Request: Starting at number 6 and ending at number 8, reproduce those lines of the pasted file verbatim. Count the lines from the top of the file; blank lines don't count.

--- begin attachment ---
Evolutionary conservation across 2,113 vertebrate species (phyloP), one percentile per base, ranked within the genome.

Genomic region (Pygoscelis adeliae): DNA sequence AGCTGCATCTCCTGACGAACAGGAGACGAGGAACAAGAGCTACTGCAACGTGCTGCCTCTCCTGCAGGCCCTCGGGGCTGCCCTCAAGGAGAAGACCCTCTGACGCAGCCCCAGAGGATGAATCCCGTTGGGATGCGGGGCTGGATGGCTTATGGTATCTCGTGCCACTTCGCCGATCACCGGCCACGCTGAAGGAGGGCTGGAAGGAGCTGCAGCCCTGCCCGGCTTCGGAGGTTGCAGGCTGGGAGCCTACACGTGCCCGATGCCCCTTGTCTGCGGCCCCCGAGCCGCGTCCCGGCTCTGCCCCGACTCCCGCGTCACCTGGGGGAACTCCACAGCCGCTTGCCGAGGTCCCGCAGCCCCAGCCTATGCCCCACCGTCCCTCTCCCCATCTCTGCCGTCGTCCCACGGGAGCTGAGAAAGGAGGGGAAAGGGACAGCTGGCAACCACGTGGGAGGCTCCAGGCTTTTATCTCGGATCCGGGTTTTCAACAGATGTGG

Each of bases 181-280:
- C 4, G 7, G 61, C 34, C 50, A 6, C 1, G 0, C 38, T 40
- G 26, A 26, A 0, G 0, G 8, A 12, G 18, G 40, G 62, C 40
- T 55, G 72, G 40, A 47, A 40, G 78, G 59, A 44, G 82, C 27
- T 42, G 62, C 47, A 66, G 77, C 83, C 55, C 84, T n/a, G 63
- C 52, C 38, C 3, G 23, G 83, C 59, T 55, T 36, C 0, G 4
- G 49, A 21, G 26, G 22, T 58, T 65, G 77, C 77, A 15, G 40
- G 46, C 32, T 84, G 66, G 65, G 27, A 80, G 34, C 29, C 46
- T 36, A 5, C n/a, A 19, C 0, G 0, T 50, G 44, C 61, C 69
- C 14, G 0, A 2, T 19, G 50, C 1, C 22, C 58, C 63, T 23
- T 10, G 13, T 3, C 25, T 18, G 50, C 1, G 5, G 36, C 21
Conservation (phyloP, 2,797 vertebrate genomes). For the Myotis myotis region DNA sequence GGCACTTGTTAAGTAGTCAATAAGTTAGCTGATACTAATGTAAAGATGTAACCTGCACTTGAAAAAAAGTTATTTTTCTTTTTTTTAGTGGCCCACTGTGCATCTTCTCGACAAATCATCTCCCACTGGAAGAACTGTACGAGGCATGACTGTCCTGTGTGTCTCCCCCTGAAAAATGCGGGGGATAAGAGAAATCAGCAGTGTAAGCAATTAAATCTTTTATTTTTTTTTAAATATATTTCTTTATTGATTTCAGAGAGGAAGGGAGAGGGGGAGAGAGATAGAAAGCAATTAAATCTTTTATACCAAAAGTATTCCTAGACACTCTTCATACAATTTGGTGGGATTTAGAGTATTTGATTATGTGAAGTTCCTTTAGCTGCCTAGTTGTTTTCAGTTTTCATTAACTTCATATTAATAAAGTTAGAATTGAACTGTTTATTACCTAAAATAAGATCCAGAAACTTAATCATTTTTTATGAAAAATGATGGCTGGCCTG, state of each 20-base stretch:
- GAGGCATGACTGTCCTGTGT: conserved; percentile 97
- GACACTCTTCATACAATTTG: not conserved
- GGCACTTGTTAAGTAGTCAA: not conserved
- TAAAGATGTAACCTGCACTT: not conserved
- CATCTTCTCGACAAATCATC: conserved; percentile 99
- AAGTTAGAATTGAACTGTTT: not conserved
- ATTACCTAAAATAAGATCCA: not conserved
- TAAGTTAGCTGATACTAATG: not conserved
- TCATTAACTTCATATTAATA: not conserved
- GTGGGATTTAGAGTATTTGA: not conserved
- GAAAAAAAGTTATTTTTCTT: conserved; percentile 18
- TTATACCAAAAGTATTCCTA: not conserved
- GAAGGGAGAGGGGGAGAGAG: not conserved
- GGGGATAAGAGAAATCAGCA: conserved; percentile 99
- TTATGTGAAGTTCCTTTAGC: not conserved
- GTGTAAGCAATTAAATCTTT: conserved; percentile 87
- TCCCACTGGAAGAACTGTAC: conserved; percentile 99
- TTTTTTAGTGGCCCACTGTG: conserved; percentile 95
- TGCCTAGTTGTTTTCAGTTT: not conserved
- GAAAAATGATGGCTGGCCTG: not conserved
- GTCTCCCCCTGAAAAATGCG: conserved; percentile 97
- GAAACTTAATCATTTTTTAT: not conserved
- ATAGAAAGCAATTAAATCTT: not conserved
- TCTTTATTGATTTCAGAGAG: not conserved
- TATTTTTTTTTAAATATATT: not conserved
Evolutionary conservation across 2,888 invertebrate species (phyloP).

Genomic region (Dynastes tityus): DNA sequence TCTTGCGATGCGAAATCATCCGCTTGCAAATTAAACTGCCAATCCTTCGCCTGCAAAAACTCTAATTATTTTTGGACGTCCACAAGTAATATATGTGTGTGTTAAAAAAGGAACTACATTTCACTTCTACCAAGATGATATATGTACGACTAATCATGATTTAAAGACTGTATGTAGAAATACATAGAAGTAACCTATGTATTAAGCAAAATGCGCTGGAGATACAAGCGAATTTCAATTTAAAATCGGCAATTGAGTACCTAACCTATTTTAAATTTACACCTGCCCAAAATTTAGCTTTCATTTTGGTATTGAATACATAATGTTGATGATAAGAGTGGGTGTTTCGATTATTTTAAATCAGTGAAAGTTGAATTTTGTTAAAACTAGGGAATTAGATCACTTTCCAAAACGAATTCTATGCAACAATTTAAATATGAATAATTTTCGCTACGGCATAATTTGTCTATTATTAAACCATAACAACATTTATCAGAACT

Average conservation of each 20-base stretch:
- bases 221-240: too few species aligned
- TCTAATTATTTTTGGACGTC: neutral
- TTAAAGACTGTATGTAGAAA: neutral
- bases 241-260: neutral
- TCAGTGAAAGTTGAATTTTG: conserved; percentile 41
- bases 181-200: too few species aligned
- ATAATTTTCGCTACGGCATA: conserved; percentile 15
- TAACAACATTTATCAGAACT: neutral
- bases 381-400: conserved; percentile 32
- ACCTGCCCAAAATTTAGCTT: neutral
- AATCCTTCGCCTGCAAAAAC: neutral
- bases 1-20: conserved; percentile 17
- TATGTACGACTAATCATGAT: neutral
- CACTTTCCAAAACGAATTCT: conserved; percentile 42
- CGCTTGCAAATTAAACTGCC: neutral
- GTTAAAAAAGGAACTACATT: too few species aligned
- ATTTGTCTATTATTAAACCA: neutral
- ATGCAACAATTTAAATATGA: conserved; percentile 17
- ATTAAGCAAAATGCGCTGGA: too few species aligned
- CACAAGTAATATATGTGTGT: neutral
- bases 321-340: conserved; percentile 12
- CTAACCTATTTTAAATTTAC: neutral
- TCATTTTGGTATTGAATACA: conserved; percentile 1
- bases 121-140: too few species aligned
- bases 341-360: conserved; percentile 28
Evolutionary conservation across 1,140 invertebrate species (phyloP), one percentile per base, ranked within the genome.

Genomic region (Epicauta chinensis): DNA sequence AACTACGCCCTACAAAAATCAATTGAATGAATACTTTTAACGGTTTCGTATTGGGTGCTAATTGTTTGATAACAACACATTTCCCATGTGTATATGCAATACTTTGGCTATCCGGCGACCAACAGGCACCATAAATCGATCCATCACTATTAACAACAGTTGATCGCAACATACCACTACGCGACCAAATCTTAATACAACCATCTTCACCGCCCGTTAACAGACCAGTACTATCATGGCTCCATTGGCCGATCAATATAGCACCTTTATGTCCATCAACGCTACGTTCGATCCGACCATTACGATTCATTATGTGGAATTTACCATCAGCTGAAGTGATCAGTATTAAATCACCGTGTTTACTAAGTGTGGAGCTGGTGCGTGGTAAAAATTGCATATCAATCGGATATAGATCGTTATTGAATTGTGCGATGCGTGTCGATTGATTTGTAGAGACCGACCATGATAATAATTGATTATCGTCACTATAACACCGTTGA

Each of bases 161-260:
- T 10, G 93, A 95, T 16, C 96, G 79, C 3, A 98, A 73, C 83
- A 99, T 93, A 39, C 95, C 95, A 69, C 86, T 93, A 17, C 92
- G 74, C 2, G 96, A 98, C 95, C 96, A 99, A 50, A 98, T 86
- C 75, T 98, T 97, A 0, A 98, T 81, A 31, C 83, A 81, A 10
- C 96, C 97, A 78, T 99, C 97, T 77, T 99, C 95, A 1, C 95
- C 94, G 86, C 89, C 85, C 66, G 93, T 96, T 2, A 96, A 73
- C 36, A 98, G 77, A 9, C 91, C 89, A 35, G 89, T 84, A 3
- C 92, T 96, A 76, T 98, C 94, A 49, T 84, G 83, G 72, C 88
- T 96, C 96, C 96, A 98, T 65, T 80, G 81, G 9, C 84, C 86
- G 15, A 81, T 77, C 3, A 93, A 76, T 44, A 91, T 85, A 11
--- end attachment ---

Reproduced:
- T 55, G 72, G 40, A 47, A 40, G 78, G 59, A 44, G 82, C 27
- T 42, G 62, C 47, A 66, G 77, C 83, C 55, C 84, T n/a, G 63
- C 52, C 38, C 3, G 23, G 83, C 59, T 55, T 36, C 0, G 4